With May’s authority shot and her most senior aides having quit or being forced to resign, there was no contest over who would win the narrative battle. Crosby had successfully helped steer the Tories back to power in 2010, masterminded David Cameron’s shock victory five years later, and overseen both of Johnson’s successful tilts at the London mayoralty in 2008 and 2012. He was a man with many friends in the party, including its next leader.

After last weekend’s release of Johnson’s manifesto, in which all the misery had been stripped out, along with any other problematic policy that caused the party trouble in 2017, I went back to Crosby’s original memo, which my coauthor and I had obtained and included in our 2017 book. It read like a guide to everything Johnson is trying this time around.

Crosby’s memo starts off arguing that the Conservatives would need to “nail down the ‘why’” in terms of the timing of the election, before saying that voters were “actively seeking to avoid uncertainty and maintain the status quo.” Fast-forward to 2019: From day one of the current campaign, Johnson has repeatedly told voters that he did not want this election, but he had to call it because Parliament was blocking Brexit. And ever since becoming prime minister, Johnson has argued that Parliament must “get Brexit done” so it can get back to the bread and butter of politics: improving public services and growing the economy.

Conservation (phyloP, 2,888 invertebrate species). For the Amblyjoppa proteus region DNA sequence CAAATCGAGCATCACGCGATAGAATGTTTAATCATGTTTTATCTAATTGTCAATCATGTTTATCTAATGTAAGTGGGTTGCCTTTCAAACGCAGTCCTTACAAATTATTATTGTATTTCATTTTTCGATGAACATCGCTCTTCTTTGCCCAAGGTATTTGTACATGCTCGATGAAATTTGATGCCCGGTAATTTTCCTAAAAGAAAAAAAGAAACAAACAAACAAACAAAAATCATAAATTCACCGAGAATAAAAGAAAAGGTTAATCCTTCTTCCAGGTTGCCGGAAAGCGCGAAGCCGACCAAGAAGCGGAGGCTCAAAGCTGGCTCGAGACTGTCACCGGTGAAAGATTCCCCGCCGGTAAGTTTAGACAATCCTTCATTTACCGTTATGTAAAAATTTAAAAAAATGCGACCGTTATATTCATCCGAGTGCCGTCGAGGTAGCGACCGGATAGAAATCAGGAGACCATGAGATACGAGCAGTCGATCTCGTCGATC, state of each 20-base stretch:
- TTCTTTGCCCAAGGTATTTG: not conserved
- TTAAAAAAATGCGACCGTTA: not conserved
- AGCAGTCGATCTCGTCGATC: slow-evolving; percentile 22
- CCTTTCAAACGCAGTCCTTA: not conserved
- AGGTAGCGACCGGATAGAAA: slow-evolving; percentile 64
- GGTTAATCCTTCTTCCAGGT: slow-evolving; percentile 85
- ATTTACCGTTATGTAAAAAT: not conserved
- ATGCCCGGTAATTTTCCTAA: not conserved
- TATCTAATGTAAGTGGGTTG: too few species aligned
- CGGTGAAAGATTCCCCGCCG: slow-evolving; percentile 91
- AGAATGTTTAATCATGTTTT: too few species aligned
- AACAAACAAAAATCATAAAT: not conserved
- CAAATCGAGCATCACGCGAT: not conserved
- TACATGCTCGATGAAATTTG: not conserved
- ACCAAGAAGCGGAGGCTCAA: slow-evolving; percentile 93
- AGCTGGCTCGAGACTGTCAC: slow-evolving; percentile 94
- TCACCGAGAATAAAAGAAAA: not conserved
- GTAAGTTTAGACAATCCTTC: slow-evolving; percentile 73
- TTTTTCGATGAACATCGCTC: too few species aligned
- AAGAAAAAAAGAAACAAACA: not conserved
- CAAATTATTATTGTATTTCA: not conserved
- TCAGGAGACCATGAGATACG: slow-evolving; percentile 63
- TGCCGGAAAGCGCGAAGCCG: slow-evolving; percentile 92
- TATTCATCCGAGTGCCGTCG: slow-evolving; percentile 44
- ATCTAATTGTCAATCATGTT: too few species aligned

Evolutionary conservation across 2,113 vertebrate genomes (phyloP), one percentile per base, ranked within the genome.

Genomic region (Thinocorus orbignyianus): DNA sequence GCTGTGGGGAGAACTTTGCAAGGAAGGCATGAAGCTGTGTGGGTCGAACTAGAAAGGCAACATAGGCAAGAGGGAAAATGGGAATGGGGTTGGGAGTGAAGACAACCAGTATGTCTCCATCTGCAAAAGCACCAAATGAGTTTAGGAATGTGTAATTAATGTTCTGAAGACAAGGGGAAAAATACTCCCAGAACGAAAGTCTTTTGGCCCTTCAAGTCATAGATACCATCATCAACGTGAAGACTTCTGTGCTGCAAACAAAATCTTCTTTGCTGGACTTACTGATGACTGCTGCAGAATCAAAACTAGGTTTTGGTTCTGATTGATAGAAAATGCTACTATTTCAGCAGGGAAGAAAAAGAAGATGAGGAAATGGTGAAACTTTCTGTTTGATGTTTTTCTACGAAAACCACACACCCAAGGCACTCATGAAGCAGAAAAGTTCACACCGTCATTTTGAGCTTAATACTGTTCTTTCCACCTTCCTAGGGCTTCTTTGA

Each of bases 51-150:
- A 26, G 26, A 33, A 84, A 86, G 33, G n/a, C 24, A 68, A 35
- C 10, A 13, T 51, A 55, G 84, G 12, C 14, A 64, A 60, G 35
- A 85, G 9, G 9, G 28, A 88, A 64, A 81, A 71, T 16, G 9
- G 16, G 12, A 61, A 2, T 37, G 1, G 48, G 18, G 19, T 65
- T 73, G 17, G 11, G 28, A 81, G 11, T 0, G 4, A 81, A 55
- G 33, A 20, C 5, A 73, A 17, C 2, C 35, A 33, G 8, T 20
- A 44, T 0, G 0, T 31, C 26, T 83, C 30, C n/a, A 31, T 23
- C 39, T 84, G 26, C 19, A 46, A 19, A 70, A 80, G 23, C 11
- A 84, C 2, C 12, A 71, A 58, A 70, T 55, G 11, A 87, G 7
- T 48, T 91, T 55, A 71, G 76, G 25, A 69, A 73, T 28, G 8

Crosby finished his memo with a five-point plan: Be clear why this election is needed. Frame it as a choice between stability and uncertainty. Demonstrate to the country that the only way to secure that stability is with a solid and united party. Convince the public that this party is the Tories. And, finally, take every opportunity to contrast with Corbyn. On each point, Johnson is sticking to that script. He has set up his alibi for the election, framed it as Crosby suggested, repeated the line that every Conservative election candidate has signed up to his Brexit plan, warned of chaos with Labour, and repeatedly hammered Corbyn over his leadership on Brexit.

Corbyn, then, is using the same tactics he employed last time, but amped up to 11, while Johnson is running a campaign that May could have run but chose not to. In a way, they are both fighting the 2019 election with 2017 scripts.